Nokia Sobers Up, Lays Low With Handset Projections
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While analysts and investors are wary about high market projections for handsets, they're praising dominant Finnish handset manufacturer Nokia's cautious sales forecasts for future sales.
"I think they're being appropriately cautious," Morgan Stanley Dean Witter Analyst Arindam Basu told Wireless Today. "It sounds like things are back-hand loaded for the industry. It probably makes sense for them to take a more measured approach, making sure the next handsets are getting developed and getting out there."
On Tuesday, Nokia reported that net profits in 2000 grew 48 percent to $5.37 billion (5.77 billion euro). Nokia also revised its handset forecast. It expects the market to grow at a rate of 25 percent to 30 percent, totaling between 500 million and 550 million units. The initial forecast had been 550 million handsets.
"The handset business achieved margins broadly in line with consensus, " stated Lehman Bros. Telecom Equity Analyst Tim Luke in a research note. "We view this as a positive, given that all other players have failed to match expectations in recent earnings announcements."
This is a particularly hot issue at the moment given Ericsson's surprise recent decision to outsource its handset business to Flextronics.
"Nokia only outsources 10 percent of its handset business," said Hendrik Zonnenberg, a telecom equity analyst at ING Barings. "It indicated that it has made some calculations about the costs of producing handsets themselves as compared to someone else doing the production, like Ericsson.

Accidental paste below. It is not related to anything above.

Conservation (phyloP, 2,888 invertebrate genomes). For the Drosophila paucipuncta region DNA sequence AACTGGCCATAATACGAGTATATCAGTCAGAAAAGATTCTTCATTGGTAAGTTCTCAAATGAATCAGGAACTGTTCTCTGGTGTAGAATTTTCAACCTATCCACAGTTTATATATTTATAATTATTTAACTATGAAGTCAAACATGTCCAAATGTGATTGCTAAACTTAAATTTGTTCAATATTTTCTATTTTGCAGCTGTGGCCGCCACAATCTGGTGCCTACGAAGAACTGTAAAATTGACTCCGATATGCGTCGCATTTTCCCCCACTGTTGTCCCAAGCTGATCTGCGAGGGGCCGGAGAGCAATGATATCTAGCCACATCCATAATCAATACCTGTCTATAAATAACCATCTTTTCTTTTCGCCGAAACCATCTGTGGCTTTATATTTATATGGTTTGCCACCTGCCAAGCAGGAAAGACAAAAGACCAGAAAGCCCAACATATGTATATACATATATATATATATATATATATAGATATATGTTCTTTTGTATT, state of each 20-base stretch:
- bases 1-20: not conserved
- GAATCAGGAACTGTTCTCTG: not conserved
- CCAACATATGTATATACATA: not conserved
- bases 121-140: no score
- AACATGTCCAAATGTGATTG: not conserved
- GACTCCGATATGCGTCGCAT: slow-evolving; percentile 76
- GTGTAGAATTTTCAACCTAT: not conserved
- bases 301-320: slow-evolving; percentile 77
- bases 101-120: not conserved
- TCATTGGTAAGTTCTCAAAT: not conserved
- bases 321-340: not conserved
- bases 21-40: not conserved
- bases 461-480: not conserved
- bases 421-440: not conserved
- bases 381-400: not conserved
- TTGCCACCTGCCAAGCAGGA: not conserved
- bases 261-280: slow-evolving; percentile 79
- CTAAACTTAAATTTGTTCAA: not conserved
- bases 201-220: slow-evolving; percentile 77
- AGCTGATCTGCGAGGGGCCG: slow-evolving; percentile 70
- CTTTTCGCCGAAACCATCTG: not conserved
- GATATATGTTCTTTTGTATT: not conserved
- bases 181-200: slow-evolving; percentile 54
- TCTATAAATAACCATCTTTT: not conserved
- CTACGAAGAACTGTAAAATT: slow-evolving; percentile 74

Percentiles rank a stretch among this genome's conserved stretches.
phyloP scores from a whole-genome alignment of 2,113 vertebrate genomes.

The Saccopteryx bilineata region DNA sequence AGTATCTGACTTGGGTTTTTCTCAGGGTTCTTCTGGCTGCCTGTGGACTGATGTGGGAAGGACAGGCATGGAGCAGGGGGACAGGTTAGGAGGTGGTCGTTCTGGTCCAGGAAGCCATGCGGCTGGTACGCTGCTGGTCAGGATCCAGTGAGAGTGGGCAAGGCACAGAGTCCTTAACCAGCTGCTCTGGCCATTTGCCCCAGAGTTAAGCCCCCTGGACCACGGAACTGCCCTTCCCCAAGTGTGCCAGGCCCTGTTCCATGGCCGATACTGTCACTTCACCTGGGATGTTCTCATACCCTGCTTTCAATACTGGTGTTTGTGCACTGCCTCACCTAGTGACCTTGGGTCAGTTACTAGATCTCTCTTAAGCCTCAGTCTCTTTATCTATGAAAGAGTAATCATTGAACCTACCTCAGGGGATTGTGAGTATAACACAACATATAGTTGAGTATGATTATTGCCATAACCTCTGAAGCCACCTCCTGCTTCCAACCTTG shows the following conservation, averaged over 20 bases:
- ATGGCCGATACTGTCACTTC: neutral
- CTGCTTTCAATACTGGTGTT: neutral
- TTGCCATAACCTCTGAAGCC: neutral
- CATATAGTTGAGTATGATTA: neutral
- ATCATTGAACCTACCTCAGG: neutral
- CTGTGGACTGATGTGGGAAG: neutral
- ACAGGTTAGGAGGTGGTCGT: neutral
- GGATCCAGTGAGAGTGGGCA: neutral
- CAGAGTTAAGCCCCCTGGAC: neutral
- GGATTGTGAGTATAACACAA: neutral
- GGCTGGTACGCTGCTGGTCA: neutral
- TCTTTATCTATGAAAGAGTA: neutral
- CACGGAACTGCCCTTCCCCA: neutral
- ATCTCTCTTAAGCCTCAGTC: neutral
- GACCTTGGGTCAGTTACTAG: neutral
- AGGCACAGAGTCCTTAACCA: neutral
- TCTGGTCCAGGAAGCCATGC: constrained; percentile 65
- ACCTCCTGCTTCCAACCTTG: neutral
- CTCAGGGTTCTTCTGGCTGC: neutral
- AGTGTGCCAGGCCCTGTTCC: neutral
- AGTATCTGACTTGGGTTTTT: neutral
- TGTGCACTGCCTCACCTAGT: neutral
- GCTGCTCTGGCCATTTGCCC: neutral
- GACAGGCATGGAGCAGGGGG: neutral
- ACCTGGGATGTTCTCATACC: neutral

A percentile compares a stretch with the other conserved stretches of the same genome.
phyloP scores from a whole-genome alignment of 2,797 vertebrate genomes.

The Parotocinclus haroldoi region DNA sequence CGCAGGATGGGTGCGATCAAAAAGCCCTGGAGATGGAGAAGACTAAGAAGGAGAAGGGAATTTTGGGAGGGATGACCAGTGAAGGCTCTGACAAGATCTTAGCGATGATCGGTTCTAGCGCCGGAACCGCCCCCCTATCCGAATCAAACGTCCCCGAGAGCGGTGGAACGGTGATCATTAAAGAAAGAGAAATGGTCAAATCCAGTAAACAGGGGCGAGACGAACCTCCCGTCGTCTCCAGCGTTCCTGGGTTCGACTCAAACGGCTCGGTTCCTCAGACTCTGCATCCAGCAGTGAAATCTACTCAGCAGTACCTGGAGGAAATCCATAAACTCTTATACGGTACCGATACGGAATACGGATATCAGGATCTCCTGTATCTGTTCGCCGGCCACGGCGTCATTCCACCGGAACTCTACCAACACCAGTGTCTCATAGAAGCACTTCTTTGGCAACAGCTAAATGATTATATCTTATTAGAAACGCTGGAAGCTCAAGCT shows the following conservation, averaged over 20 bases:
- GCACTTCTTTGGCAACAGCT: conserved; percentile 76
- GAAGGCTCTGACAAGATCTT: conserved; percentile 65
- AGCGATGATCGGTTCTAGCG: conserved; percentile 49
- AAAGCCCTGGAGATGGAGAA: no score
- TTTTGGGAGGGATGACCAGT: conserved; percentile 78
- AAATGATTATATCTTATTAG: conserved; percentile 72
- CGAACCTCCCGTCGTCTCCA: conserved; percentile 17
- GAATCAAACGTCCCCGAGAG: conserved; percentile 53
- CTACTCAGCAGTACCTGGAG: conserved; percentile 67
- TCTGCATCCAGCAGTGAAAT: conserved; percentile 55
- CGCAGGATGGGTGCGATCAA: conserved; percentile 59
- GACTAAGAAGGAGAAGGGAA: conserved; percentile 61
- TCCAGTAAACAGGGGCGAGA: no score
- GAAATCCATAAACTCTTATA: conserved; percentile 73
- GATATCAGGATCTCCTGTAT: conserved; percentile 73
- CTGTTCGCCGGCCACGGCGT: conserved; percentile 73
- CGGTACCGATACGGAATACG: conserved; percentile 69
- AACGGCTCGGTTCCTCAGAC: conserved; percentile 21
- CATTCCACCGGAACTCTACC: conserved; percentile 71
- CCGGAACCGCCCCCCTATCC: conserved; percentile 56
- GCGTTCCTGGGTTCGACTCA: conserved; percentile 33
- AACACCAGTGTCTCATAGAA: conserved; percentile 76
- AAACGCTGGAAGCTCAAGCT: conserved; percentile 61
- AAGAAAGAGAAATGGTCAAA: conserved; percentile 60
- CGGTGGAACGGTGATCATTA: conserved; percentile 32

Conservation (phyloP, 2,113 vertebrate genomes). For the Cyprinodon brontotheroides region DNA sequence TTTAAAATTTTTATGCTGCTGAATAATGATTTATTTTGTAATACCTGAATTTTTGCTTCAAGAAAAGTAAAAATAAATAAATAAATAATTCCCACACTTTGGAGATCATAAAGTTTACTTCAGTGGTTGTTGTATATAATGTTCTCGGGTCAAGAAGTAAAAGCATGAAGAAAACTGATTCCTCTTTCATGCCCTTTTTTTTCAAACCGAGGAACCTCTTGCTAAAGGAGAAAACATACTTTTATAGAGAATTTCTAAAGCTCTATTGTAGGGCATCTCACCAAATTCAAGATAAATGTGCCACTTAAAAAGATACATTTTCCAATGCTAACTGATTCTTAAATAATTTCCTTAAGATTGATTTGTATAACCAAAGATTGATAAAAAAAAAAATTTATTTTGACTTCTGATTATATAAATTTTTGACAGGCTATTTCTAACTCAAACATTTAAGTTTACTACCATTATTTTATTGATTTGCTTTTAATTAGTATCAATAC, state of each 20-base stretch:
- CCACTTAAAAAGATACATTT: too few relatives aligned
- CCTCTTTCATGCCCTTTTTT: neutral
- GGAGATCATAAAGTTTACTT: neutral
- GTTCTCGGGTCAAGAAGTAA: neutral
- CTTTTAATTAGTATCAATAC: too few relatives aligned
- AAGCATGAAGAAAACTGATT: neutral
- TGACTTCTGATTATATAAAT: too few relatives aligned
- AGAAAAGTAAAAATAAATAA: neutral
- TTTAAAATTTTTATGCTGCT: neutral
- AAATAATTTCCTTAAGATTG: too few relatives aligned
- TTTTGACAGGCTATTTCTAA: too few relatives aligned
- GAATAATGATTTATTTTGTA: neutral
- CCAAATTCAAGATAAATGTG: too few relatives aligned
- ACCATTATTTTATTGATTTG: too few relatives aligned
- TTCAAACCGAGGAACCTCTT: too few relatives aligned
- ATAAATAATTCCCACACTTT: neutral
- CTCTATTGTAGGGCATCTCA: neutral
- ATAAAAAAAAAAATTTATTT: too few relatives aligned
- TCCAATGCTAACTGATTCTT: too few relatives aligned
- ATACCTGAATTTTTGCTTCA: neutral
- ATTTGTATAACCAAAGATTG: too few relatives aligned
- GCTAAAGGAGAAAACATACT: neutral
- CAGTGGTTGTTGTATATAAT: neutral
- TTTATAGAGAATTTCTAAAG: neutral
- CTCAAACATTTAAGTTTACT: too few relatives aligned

Nokia could not find any company [that] could produce handsets at a cheaper cost, so [it is] quite optimistic about ... production costs. They think they are going to increase their outsourcing business to perhaps 20 percent throughout 2001, but not as drastically as Ericsson. But I think that shows that Nokia is clearly the top company in the handset business. They do a much better job than Ericsson. I think that in a fast-moving market, if you have got the economies of scale, you should keep it in-house, particularly if you are the lowest cost per unit manufacturer," Zonnenberg said.
But don't expect Nokia to lose its market share crown to Swedish nemesis Ericsson, which said this week it would launch its first general packet radio service handset, the R520, as planned in the first quarter of 2001. Ericsson recently said it would outsource its handset business to Flextronics.
"There's a difference between introduction and volume production and leveraging it into market gains," Morgan Stanley Dean Witter's Basu said. "Ericsson is being cautious on its own, on its ability to gain market share - I think it's important from their perspective to come out with a handset, but I don't think we can transition that to them getting a dominant position in the market. In other words, they have a lot of problems to work through."
Nokia's plan to play it safe hasn't yet affected its stock price - shares were $35 each on the Nasdaq at 11:15 a.m. Wednesday. Except for a few days